Authors: Reto Kleeb; Peter A. Gloor; Keiichi Nemoto; Michael Henninger
Addresses: MIT Center for Collective Intelligence, 5 Cambridge Center, Cambridge, 02139, MA, USA. ' MIT Center for Collective Intelligence, 5 Cambridge Center, Cambridge, 02139, MA, USA. ' Fuji Xerox Co., Ltd., 6-1 Minatomirai, Nishi-ku, Yokohama-shi, Kanagawa 220-8668, Japan. ' UAS Northwestern Switzerland, Institute of 4D Technologies, Steinackerstrasse 5, CH-5210 Windisch, Switzerland
Abstract: We introduce Wikimaps, a tool to create a dynamic map of knowledge from Wikipedia contents. Wikimaps visualise the evolution of links over time between articles in different subject areas. This visualisation allows users to learn about the context a subject is embedded in, and offers them the opportunity to explore related topics that might not have been obvious. Watching a Wikimap movie permits users to observe the evolution of a topic over time. We also introduce two static variants of Wikimaps that focus on particular aspects of Wikipedia: latest news and people pages. 'Who-works-with-whom-on-Wikipedia' (W5) links between two articles are constructed if the same editor has worked on both articles. W5 links are an excellent way to create maps of the most recent news. PeopleMaps only include links between Wikipedia pages about 'living people'. PeopleMaps in different-language Wikipedias illustrate the difference in emphasis on politics, entertainment, arts and sports in different cultures.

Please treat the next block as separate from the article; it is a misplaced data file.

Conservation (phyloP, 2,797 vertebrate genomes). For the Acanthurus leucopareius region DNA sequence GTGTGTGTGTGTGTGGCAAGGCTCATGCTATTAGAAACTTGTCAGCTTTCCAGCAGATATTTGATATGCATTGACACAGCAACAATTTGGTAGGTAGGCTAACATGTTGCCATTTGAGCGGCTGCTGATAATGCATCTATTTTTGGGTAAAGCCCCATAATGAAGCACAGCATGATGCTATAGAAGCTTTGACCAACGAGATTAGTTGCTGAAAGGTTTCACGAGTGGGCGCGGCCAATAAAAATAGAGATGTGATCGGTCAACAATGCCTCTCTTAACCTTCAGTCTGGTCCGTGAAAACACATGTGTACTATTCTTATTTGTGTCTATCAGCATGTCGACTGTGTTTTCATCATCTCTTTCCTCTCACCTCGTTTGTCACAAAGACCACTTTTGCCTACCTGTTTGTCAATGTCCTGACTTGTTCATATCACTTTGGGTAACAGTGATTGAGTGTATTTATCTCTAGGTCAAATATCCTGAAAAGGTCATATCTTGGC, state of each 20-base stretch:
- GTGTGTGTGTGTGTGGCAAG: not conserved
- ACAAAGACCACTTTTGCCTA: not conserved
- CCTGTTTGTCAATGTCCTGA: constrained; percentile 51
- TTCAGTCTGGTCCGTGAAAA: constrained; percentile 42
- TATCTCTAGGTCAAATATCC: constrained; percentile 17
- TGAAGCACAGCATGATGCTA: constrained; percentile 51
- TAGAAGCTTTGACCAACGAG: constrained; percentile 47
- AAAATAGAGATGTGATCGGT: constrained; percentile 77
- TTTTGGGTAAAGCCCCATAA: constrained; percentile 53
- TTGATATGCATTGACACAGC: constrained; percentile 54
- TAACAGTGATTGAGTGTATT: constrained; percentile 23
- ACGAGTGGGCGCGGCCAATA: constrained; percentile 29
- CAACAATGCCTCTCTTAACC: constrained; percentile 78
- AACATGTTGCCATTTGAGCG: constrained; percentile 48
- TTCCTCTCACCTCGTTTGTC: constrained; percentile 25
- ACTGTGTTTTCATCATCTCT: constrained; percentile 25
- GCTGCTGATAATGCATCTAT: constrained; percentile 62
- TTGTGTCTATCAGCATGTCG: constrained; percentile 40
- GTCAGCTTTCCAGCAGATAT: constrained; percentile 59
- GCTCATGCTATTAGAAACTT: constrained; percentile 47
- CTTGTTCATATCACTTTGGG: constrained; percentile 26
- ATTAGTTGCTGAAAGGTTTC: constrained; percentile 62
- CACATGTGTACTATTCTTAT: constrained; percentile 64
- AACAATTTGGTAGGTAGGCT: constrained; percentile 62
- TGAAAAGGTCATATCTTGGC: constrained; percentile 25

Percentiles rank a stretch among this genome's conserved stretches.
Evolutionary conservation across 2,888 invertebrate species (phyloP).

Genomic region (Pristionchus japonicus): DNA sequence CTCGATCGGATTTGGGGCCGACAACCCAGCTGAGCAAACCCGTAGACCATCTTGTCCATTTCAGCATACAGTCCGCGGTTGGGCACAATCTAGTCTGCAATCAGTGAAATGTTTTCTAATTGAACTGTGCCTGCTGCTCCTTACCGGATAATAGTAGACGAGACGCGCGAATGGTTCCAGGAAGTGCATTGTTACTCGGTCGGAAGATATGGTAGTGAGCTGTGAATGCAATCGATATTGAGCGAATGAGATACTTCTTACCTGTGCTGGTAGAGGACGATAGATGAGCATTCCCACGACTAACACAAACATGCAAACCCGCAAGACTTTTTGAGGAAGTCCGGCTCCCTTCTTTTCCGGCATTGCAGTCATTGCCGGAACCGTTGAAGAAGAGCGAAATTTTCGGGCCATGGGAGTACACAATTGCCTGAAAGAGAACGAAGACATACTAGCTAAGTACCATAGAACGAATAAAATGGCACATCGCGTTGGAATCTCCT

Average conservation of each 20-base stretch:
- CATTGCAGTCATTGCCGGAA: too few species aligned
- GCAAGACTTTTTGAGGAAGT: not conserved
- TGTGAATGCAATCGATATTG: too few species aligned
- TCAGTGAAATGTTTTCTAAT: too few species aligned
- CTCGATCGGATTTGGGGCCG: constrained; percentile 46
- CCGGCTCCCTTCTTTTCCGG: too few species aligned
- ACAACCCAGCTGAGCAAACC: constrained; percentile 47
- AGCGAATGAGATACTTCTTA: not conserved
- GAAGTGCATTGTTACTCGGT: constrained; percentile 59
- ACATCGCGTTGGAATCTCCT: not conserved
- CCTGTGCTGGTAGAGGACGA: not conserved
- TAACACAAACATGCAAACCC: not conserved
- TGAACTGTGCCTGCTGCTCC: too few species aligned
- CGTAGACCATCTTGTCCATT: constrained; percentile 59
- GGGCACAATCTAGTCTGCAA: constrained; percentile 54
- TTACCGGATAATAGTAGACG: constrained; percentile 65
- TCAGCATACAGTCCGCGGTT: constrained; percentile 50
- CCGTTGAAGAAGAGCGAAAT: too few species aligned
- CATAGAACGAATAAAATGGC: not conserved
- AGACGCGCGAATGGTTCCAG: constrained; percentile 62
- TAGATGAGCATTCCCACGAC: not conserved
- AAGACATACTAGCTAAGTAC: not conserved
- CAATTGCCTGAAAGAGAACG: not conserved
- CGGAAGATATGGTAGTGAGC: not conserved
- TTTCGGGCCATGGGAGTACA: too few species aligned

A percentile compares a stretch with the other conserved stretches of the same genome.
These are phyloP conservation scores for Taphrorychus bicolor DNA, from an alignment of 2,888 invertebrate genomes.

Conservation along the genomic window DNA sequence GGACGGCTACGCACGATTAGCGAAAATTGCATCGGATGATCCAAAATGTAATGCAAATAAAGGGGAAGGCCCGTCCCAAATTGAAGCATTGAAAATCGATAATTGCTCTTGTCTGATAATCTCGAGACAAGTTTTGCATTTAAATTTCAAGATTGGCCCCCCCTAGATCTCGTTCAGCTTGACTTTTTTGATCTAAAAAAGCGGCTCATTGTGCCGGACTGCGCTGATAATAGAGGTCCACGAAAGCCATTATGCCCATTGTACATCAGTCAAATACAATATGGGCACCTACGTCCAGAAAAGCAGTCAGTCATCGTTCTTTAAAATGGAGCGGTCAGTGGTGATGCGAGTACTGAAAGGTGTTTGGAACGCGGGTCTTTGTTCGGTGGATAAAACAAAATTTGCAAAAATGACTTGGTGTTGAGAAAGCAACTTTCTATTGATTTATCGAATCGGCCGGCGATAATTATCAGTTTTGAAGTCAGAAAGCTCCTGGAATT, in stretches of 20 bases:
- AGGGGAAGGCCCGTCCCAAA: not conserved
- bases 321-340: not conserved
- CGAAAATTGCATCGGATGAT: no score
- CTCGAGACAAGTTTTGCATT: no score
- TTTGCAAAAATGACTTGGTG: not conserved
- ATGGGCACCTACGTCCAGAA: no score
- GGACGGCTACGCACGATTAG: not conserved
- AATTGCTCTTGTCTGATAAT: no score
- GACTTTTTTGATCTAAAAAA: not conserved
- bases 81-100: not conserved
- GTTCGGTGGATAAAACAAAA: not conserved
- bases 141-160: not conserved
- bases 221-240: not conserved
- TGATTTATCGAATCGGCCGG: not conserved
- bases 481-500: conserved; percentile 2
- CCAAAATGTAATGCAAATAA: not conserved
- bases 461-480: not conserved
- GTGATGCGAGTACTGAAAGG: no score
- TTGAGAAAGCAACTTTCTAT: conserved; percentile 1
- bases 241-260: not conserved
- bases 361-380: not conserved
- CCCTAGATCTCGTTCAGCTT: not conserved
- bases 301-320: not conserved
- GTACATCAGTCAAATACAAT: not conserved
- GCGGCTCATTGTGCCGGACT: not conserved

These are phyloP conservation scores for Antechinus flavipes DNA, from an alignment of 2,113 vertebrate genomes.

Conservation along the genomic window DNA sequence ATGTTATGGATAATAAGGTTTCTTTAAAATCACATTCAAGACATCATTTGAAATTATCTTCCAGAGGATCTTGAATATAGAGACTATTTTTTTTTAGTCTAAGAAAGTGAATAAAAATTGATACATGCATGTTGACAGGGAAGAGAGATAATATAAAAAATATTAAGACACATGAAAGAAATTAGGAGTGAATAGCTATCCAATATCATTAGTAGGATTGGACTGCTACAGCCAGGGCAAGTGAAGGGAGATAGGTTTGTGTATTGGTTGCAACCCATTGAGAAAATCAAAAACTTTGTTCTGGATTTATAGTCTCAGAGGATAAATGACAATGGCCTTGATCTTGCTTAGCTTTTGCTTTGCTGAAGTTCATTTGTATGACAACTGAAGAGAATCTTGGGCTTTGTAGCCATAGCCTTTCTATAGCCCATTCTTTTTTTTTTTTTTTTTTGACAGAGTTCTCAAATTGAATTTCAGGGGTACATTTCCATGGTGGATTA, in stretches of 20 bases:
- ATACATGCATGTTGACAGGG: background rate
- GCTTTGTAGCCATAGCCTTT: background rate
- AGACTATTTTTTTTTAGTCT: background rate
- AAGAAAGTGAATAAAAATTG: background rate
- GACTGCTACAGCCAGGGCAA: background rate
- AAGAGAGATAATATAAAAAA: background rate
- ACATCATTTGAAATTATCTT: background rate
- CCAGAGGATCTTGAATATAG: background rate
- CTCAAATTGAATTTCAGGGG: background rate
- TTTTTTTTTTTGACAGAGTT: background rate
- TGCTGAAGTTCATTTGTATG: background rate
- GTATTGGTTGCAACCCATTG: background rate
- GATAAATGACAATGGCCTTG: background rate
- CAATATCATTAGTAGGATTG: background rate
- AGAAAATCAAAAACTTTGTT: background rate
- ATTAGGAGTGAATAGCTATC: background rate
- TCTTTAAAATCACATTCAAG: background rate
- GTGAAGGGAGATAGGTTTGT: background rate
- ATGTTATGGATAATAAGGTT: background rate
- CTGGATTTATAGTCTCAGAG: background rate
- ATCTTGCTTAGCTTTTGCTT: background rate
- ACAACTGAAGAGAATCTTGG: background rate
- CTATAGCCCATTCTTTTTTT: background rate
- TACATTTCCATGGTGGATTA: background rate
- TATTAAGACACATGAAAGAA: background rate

Keywords: scientific visualisation; intercultural comparison; knowledge mapping; Wikimaps; knowledge maps; Wikipedia content; culture; news pages; people pages.
International Journal of Organisational Design and Engineering, 2012 Vol.2 No.2, pp.204 - 224
Available online: 25 Jun 2012 *Full-text access for editors Access for subscribers Purchase this article Comment on this article